Staples said she was honored to receive the Woody Guthrie Prize, particularly since The Staples Singers — comprised of patriarch Roebuck “Pops” Staples, Cleotha, Mavis and Pervis Staples — always loved Guthrie’s songs.

Mavis-Staples-Photo © Donna Balancia

Mavis Staples performs at GRAMMY Museum – Photo © 2015 Donna Balancia

“I was a teenager when I heard Peter, Paul and Mary sing “This Land Is Your Land,” and we loved the song so much that we recorded it.”

The lively leader of The Staples Singers, Mavis gave an audience of GRAMMY members and guests insights into her inspiration to sing and record freedom songs.

The Staples Singers had a history of gospel, but it was during the time of the preachings of Dr. Martin Luther King that they found their calling.

She said until the Staples Singers came along, gospel had not previously been blended with blues and it was something that made her family unique — even though their sound was met with a degree of resistance.

Staples said some things have improved, compared to the day and age in which she was raised.  She said her father was 18 and her mother was 16 when they married and that her father was proud of her mother’s cooking.

“My father would invite people over for dinner,” she said. “Ray Charles, Nancy Wilson… Ray tried my mother’s Sweet Potato Pie and said, ‘We should franchise,'” she recalled. “We could make big ones, little ones,'” she recalled. ”  My father would bring sweet potato pie to the disc jockeys,” she said. “They would say, The Staples Singers don’t need payola, they have ‘Pie-ola.”‘

Mavis-Staples-Photo © Donna Balancia

Mavis Staples discusses civil rights at GRAMMY MUSEUM -Photo © 2015 Donna Balancia

Staples said she was influenced by Guthrie and a host of artists like Joni Mitchell and others who used the guitar.  She told her father she wanted to learn the guitar.

“Pops had me cut my fingernails,” she said. “He gave me three lessons it was too much for him, I wasn’t learning fast enough. I wanted to pick I wanted to strum.”

Staples said she was flattered to be included in the Martin Scorsese film, The Last Waltz.  By the time the film was actually going into production, she had formed a strong bond with Levon Helm and The Band as well as Bob Dylan.  She said Dylan was always close to her brother Pervis.

Pervis is living in their parents’ house in Dalton, Ill., and he’s doing well, Staples said.

“He’s still frisky at 80,” she said. “He thinks he’s a player.”

As far as finding their successful niche, Staples said it was the sermons of Dr. Martin Luther King that influenced the Staples Singers.

“Pops had been hearing Martin Luther King on the radio and said he has a church and he would like to go to the 11 o’clock service,” Staples recalled. “We were ushered in and greeted by Dr. King who said he was glad to have Pops and the Staples.  After service, Dr. King used to shake hands. Pops shook hands and spoke to Dr. King for a while.  When we got home Pops called us in and said listen, y’all, if Dr. King can preach it, we can sing it.”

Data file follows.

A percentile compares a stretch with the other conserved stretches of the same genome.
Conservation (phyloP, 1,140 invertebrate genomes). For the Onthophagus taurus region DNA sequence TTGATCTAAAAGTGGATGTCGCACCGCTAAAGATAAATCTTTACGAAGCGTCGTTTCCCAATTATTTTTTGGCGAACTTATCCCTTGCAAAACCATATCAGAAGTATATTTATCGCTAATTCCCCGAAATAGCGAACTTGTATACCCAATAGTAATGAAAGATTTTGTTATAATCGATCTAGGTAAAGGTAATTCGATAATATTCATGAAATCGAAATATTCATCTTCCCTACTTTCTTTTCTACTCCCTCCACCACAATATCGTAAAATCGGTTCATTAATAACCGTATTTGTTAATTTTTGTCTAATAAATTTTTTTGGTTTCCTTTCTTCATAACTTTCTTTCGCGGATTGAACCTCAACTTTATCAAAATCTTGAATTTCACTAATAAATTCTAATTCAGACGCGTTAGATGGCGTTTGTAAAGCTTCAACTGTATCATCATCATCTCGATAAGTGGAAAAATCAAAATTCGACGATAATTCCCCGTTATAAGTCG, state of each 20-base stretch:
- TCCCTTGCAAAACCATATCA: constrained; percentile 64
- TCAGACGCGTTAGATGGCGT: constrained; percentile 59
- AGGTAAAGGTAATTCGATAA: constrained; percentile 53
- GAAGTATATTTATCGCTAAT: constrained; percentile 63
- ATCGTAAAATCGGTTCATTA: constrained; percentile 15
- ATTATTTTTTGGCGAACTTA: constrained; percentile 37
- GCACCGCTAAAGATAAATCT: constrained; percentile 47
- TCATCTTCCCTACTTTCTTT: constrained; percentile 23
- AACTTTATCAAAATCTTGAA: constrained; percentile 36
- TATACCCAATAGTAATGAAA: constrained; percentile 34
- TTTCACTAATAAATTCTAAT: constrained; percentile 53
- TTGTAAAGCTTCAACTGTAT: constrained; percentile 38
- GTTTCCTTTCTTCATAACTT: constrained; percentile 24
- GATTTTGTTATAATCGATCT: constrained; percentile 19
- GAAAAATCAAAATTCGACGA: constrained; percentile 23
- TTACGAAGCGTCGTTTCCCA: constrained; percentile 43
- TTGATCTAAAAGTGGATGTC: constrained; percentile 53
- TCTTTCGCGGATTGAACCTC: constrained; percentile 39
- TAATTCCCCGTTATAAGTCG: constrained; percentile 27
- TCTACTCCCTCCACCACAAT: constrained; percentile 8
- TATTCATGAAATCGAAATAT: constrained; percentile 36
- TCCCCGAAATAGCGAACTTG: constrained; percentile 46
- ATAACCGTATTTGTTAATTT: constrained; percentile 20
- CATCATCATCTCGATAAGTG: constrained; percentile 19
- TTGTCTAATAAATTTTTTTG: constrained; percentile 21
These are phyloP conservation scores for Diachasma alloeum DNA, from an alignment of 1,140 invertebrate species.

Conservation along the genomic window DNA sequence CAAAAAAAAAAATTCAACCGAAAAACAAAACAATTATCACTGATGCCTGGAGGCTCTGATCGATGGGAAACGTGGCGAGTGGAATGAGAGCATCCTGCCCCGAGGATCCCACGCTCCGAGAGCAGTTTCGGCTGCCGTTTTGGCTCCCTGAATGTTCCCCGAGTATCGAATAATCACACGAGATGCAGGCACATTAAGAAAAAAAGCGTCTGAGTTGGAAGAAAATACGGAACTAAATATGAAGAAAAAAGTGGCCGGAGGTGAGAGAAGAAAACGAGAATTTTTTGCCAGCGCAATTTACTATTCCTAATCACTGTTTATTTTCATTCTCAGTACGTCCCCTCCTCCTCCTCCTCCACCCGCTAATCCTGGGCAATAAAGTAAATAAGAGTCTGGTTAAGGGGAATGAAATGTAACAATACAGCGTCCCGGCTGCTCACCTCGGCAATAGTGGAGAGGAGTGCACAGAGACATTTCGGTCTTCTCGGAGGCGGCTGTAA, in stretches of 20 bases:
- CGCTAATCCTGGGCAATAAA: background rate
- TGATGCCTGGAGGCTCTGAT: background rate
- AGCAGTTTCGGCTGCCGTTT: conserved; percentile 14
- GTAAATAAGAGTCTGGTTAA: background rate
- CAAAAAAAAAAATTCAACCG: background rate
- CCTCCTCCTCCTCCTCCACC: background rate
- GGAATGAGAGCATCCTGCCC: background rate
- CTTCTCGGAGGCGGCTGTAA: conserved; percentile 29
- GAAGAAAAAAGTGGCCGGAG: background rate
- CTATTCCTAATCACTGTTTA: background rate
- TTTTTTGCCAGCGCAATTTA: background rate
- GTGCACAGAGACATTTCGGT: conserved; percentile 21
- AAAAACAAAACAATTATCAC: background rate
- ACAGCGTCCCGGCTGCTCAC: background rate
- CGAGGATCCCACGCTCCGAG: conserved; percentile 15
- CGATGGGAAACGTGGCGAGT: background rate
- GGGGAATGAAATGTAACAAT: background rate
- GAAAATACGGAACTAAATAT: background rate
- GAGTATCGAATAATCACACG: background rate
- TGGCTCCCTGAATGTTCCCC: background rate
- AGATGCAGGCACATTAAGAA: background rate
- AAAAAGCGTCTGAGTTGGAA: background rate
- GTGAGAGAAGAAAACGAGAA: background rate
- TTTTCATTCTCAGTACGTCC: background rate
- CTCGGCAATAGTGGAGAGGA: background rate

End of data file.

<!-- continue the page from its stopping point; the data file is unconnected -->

Staples said she was disappointed there aren’t more singers singing songs of freedom today and said she remains hopeful someone would come forth.

Staples sang a selection of songs and closed out the night with the GRAMMY-winning 1972 hit “I’ll Take You There,” which she said was initially scorned in the church because of its rythmn.

Mavis-Staples-Photo © Donna Balancia

Mavis Staples and GRAMMY Museum’s Bob Santelli discuss her Woody Guthrie Prize – Photo © 2015 Donna Balancia

“They said it was Devil’s music,” she recalled. “I said, ‘The devil ain’t got no music, all music is God’s music.'”

Eventually, when she proved her point and was asked back to the church, she said the first request was “I’ll Take You There.”

Staples said she has felt fortunate to have worked with some of the top names in music.

She joked that after seeing all the memorabiliia in the GRAMMY Museum that’s devoted to Taylor Swift, she decided she would like to sing a duet with the young songstress.  “I would make more friends I think.”

In addition to collaborating with some of the greats, including Ry Cooder, and Curtis Mayfield, Staples said she enjoyed her recent work with Bruce Hornsby and Galactic.  The work won’t stop, she said.

“I’m not retiring as long as I have a voice,” she said.

And the best advice she ever received?  She said it was from her father.

“He said, ‘Sing from your heart, be sincere,” she said. “He said, if you’re singing from your heart, you’ll reach the people.'”

GRAMMYs: McCartney, Dylan and … Tom Jones?

Paul McCartney, Kanye West, Rhianna -- Photo courtesy of Grammy.com for CaliforniaRocker.com California Rocker

Paul McCartney, Kanye West, Rihanna prep for performance — Photo courtesy of Grammy.com for CaliforniaRocker.com California Rocker